Density bonus project receives approval, likely headed to court

ENCINITAS — Encinitas officials approved a nine-home density bonus project in Leucadia that has been the subject of years of contentious debate, but the project is likely destined to be contested in court.

The City Council voted 4-1 to deny an appeal filed by neighbors contesting the Planning Commission’s approval of the proposed nine-lot Hymettus Estates, located on a lush lot off of Fulvia Street just south of Leucadia Boulevard.

Density bonus projects — governed by a state code that allows developers to build denser-than-usual projects in exchange for providing at least one affordable housing unit — have been a source of contention in Encinitas, as neighbors have felt that the projects have created super-dense subdivisions that often clash with the character of the existing community.

In this project, however, the residents did not focus on the density bonus aspect of the project, but took aim at its environmental impact report, which they said contained several significant flaws in measuring the size of the lots as well as addressing how storm water would be dealt with in the flood prone area.

The report also discounted the historical significance of a farmhouse on the site, they said.

These mistakes, the neighbors argued, called into question the city’s environmental findings and warranted the city deny the project and require the report be redone.

“When an EIR tries to dazzle us with fairy dust, it should not be approved,” said Katrin Fleschig one of more than a dozen speakers who railed against the project Wednesday night.

Hymettus Estates was one of several projects that were part of the city’s settlement of a lawsuit filed by the Building Industry Association (BIA) over the council’s 2014 vote to change how it interpreted state density bonus law. The lawsuit requires the city to expeditiously process the projects that were already in the pipeline, including Hymettus.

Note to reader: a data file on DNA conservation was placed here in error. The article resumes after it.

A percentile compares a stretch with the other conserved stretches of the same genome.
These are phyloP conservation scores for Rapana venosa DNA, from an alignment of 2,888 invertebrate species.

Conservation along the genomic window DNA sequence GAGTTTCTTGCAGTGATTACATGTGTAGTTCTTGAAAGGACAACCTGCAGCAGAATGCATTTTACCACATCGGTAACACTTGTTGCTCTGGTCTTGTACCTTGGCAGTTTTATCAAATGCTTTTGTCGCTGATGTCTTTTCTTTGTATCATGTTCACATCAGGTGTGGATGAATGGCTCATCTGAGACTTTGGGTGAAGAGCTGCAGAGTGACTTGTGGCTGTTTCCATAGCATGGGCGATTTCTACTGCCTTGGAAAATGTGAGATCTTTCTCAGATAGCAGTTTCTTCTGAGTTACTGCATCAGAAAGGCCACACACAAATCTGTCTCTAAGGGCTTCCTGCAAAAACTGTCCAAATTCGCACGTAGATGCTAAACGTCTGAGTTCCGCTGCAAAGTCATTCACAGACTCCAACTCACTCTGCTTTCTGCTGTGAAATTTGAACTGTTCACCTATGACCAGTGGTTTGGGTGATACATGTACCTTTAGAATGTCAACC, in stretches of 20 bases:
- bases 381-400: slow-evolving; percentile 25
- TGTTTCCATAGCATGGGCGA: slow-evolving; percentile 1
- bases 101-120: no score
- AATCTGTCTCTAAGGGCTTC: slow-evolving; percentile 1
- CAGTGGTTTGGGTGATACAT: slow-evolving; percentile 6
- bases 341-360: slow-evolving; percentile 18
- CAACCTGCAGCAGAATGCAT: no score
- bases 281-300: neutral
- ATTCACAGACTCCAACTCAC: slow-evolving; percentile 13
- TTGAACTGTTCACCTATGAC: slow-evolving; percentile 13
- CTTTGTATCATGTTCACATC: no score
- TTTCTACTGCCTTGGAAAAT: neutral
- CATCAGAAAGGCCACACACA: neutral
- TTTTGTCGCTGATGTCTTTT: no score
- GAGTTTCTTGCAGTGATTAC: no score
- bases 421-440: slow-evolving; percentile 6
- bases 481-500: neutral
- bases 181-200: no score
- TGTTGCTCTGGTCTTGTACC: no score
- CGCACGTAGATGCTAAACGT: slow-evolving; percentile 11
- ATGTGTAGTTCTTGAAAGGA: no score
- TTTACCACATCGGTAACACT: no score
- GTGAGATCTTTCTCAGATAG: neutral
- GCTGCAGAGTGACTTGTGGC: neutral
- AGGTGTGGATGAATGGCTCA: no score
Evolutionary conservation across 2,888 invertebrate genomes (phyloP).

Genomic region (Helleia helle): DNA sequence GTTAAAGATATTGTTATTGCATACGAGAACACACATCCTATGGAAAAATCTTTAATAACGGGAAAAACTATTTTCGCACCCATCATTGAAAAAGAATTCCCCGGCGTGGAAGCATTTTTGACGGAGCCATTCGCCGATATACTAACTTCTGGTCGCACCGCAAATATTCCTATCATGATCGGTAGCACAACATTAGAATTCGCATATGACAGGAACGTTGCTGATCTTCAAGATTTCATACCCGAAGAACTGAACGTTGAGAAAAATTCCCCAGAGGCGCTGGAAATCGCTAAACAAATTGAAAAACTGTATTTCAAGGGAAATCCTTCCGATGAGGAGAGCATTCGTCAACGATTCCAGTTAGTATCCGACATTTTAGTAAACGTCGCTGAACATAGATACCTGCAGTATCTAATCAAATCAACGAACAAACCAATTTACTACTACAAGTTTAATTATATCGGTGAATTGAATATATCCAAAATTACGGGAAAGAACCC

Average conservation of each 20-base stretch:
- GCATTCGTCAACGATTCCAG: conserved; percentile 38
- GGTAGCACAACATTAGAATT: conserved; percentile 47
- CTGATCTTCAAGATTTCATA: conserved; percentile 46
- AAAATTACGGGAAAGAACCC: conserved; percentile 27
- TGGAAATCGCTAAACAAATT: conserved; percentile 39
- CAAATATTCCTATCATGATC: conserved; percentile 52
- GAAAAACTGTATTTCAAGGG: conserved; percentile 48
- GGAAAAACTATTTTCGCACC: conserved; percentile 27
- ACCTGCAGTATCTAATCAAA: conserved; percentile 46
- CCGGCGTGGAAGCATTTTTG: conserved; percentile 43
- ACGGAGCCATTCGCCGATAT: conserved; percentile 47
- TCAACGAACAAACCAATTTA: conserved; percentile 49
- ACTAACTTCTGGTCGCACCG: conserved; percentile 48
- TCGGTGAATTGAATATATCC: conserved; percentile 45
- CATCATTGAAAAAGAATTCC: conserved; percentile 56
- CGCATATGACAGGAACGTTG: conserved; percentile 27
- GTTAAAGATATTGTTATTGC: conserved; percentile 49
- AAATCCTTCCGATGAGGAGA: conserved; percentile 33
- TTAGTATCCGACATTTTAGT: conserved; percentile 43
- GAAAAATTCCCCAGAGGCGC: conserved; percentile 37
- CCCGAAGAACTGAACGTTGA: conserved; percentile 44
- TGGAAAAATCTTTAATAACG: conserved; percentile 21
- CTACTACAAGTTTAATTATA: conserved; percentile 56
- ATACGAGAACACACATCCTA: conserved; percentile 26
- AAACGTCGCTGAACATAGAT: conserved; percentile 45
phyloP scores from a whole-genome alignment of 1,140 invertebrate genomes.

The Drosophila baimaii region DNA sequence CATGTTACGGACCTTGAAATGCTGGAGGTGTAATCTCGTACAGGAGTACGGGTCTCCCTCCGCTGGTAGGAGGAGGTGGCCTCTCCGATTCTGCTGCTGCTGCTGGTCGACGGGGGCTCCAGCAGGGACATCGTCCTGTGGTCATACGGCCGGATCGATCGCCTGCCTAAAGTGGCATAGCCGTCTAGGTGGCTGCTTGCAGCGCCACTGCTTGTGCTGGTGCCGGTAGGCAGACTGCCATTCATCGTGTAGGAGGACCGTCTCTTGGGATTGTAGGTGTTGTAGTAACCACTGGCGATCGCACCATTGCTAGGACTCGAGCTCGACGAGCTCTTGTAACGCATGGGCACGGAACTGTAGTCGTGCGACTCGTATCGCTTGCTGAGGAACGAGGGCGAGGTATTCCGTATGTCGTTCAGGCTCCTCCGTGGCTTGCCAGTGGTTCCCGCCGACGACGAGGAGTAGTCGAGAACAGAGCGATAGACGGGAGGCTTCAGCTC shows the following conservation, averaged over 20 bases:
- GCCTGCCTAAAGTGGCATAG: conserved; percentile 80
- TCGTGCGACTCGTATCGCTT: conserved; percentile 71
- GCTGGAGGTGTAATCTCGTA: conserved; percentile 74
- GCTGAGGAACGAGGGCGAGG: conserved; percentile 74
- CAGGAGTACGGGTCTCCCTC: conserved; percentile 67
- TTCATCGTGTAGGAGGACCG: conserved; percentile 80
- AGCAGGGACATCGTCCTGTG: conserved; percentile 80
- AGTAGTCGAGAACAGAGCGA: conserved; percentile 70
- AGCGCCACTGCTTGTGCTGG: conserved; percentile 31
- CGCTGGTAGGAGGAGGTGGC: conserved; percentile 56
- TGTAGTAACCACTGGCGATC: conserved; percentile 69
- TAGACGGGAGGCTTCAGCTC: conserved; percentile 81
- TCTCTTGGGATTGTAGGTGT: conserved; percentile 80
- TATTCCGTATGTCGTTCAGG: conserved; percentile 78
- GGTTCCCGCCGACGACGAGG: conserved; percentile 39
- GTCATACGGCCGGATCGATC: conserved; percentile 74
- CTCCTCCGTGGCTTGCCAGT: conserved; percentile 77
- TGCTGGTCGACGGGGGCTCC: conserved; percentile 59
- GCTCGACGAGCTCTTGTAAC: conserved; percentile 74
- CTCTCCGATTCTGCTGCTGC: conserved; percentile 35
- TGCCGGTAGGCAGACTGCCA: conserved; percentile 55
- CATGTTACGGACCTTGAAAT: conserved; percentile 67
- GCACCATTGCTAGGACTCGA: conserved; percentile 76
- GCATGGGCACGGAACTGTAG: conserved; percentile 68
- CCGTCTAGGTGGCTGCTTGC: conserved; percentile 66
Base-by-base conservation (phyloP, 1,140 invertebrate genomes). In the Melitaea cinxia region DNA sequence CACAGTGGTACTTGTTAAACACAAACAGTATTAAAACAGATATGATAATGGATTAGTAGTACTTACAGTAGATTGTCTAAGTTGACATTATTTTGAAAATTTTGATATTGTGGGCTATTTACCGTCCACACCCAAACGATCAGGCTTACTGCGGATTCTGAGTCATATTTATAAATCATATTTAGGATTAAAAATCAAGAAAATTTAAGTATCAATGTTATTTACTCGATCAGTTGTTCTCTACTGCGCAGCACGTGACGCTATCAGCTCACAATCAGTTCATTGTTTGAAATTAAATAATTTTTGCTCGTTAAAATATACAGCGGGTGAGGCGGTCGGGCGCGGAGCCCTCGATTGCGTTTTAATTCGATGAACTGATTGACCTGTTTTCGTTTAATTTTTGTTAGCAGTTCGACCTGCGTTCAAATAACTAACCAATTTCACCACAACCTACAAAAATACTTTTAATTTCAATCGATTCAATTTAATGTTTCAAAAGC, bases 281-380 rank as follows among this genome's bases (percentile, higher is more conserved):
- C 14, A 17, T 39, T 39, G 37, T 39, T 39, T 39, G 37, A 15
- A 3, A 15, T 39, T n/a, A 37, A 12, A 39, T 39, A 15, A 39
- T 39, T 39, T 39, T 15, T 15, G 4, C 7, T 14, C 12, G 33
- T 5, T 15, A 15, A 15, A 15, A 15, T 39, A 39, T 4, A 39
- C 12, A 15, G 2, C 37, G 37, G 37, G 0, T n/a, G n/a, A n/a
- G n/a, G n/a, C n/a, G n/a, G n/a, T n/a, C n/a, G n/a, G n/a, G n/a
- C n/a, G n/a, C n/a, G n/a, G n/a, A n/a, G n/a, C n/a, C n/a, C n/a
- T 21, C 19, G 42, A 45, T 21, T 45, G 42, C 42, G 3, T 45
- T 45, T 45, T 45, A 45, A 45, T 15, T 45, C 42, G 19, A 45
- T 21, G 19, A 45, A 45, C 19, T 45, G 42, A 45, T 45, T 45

But neighbors said that the lawsuit did not mean that the council could turn a blind eye to tangible errors in the project.

“It is not the city’s job to ignore a flawed EIR to keep the developer and the BIA happy,” Susan Turney said.

City staff provided explanations about the perceived errors in the environmental report, which they said did not change the ultimate findings.

The City Council ultimately sided with staff, but included a condition of approval that required the developer, San Diego-based CityMark Communities LLC, to return to the planning commission to review its covenants, conditions and restrictions.

The project has ignited the surrounding neighborhood, which originally attacked the aesthetic appeal of the project as well as the potential to exacerbate flooding in an already water-logged neighborhood.

CityMark officials have changed the project significantly since its first iteration in 2013, and city officials said the community’s activism has resulted in a far better project than originally proposed.

“In my view, approving the current project does not mean that the neighbors fought in vain,” Councilwoman Lisa Shaffer said.  “The final project is significantly better than it would have been without public input.”

Neighbors were joined by local attorney Felix Tinkov, who had been retained by the community. Tinkov said during the meeting that he was authorized to litigate the issue if the council approved the project.

Councilman Mark Muir voted in favor of the neighbors’ appeal, briefly explaining that he sided with their concerns about the character of the project.

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